1991-1995 Graduated in Chemistry, University of São Paulo, Brazil
|Research Overview||The spread of metastasis to distant sites is the leading cause of death from cancer and the epithelial-mesenchymal transition (EMT) phenomenon, which occurs during normal embryonic development and tissue injuries, is also activated during the progression and metastasis from numerous cancers. The EMT process implicates complex changes in cancer cells and their local microenvironment. Factors that promote EMT in cancer are starting to be elucidated. To extend and identify in more detail the molecular events at protein and post-translational levels occurring during EMT, we are studying adenocarcinomas, such as lung, breast, pancreas, ovarian and prostate, induced to EMT using comprehensive proteomics tools. The identified proteomic molecular signatures are being used as a basis for development of multiple reaction monitoring (MRM) methods for multiplex quantification of proteins relevant to EMT by LC-MS/MS. This strategy, initially of comprehensive and detailed studying the changes of the proteome during EMT, followed by a targeted analysis aiming extensive validation of protein candidates in patient samples, will certainly uncover truly novel protein targets for extensive clinical validation focused on theranostic applications in metastatic cancer.|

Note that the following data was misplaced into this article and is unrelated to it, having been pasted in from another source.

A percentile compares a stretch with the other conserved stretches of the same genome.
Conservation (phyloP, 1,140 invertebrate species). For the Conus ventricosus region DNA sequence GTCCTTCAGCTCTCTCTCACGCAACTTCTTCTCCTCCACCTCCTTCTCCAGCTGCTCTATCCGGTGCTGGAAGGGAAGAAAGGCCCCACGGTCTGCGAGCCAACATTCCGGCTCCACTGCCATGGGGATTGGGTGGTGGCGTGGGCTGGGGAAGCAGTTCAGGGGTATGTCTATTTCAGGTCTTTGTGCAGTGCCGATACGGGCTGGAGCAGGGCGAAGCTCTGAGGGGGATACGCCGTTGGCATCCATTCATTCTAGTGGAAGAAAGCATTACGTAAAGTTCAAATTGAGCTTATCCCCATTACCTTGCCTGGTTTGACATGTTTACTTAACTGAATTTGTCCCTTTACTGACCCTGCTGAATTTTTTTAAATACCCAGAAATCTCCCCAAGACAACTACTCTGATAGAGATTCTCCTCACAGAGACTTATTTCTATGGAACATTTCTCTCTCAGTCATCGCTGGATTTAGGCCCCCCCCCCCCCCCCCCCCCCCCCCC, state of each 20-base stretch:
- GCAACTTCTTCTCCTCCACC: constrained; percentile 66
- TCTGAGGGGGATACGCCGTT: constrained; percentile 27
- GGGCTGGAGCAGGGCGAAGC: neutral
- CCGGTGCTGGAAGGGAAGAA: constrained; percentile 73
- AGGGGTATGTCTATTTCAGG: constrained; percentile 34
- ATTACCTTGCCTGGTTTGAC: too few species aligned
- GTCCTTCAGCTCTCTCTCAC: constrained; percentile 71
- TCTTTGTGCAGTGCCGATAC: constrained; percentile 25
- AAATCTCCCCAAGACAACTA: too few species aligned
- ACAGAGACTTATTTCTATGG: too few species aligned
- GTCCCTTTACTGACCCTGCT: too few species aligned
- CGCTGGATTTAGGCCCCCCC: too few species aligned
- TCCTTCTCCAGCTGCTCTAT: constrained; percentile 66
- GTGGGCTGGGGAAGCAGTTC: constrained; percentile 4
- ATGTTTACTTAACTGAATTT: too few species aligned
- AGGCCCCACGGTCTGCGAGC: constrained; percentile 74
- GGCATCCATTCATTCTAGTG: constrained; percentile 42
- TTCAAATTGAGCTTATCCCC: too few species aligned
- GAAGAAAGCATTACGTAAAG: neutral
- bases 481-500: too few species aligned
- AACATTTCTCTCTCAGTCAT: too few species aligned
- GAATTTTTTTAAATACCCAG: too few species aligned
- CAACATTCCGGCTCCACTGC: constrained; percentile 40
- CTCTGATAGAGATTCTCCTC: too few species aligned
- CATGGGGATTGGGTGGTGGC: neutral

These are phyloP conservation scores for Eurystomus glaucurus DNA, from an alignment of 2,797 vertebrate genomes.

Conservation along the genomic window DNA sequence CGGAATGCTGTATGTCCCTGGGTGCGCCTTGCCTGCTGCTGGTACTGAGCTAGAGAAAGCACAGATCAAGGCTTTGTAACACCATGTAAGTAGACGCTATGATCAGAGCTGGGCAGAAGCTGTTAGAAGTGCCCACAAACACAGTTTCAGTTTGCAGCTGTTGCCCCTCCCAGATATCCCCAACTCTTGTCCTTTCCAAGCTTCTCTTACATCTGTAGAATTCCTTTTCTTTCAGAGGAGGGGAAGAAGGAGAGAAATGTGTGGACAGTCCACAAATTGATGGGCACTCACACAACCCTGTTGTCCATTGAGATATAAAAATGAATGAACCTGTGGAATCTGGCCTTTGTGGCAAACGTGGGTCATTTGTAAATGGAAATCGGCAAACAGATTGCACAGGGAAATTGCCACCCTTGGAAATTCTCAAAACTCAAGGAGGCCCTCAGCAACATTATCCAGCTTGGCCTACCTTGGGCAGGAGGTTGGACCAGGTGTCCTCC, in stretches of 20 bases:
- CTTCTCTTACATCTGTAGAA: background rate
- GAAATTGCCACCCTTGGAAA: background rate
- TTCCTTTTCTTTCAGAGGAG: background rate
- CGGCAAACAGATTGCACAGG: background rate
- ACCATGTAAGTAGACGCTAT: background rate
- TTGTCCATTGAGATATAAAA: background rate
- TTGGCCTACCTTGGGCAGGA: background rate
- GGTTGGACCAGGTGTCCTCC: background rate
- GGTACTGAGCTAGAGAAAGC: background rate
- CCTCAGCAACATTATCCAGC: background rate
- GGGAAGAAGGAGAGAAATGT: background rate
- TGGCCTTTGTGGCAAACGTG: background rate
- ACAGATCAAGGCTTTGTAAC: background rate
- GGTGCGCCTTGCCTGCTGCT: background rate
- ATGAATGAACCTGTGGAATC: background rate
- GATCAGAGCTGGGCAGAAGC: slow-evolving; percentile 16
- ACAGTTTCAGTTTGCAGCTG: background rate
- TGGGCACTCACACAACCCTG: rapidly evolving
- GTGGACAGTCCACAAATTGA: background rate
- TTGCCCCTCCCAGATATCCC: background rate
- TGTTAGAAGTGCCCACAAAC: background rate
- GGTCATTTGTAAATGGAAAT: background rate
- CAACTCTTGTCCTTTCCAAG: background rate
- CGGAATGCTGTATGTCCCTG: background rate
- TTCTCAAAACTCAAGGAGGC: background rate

Eduardo Brant de Oliveira, PhD
Sharon Pitteri, PhD
LC-MS/MS Platform (Xevo TQ-S and Acquity I-class, Waters)
1. HANASH, S.; PITTERI, S. J.; FAÇA, V. M. Mining the plasma proteome for cancer biomarkers. Nature (London), v. 425, p. 571-579, 2008.